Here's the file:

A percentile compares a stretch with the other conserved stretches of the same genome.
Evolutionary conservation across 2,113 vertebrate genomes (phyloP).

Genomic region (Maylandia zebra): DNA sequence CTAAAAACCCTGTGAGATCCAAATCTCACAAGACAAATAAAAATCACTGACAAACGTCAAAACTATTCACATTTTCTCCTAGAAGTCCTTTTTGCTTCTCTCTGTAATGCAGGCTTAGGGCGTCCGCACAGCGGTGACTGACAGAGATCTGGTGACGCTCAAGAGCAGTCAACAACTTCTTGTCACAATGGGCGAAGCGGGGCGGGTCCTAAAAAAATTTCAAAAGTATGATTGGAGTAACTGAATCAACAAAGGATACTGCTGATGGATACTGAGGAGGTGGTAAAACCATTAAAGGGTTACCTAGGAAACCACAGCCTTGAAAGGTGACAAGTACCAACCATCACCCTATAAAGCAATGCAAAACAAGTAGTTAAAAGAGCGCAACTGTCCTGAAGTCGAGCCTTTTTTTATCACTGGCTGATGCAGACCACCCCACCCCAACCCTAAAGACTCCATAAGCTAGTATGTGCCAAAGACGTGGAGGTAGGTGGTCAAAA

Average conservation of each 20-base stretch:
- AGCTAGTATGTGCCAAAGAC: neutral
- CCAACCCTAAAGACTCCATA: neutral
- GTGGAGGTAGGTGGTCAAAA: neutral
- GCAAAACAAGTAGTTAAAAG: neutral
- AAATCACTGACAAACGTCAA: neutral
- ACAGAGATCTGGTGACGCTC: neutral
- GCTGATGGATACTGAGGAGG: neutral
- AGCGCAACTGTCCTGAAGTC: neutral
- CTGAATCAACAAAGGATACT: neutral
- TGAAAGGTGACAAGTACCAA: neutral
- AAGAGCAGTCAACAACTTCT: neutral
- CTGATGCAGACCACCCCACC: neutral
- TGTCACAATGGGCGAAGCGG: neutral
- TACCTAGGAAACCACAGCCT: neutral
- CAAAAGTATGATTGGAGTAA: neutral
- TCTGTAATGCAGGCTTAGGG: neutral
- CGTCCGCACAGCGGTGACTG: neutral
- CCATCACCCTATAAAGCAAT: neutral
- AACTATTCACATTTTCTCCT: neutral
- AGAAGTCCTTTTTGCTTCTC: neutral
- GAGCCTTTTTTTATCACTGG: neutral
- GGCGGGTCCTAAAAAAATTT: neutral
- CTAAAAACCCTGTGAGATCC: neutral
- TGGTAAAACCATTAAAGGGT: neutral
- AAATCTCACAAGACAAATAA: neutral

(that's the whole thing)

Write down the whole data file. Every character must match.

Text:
A percentile compares a stretch with the other conserved stretches of the same genome.
Evolutionary conservation across 2,113 vertebrate genomes (phyloP).

Genomic region (Maylandia zebra): DNA sequence CTAAAAACCCTGTGAGATCCAAATCTCACAAGACAAATAAAAATCACTGACAAACGTCAAAACTATTCACATTTTCTCCTAGAAGTCCTTTTTGCTTCTCTCTGTAATGCAGGCTTAGGGCGTCCGCACAGCGGTGACTGACAGAGATCTGGTGACGCTCAAGAGCAGTCAACAACTTCTTGTCACAATGGGCGAAGCGGGGCGGGTCCTAAAAAAATTTCAAAAGTATGATTGGAGTAACTGAATCAACAAAGGATACTGCTGATGGATACTGAGGAGGTGGTAAAACCATTAAAGGGTTACCTAGGAAACCACAGCCTTGAAAGGTGACAAGTACCAACCATCACCCTATAAAGCAATGCAAAACAAGTAGTTAAAAGAGCGCAACTGTCCTGAAGTCGAGCCTTTTTTTATCACTGGCTGATGCAGACCACCCCACCCCAACCCTAAAGACTCCATAAGCTAGTATGTGCCAAAGACGTGGAGGTAGGTGGTCAAAA

Average conservation of each 20-base stretch:
- AGCTAGTATGTGCCAAAGAC: neutral
- CCAACCCTAAAGACTCCATA: neutral
- GTGGAGGTAGGTGGTCAAAA: neutral
- GCAAAACAAGTAGTTAAAAG: neutral
- AAATCACTGACAAACGTCAA: neutral
- ACAGAGATCTGGTGACGCTC: neutral
- GCTGATGGATACTGAGGAGG: neutral
- AGCGCAACTGTCCTGAAGTC: neutral
- CTGAATCAACAAAGGATACT: neutral
- TGAAAGGTGACAAGTACCAA: neutral
- AAGAGCAGTCAACAACTTCT: neutral
- CTGATGCAGACCACCCCACC: neutral
- TGTCACAATGGGCGAAGCGG: neutral
- TACCTAGGAAACCACAGCCT: neutral
- CAAAAGTATGATTGGAGTAA: neutral
- TCTGTAATGCAGGCTTAGGG: neutral
- CGTCCGCACAGCGGTGACTG: neutral
- CCATCACCCTATAAAGCAAT: neutral
- AACTATTCACATTTTCTCCT: neutral
- AGAAGTCCTTTTTGCTTCTC: neutral
- GAGCCTTTTTTTATCACTGG: neutral
- GGCGGGTCCTAAAAAAATTT: neutral
- CTAAAAACCCTGTGAGATCC: neutral
- TGGTAAAACCATTAAAGGGT: neutral
- AAATCTCACAAGACAAATAA: neutral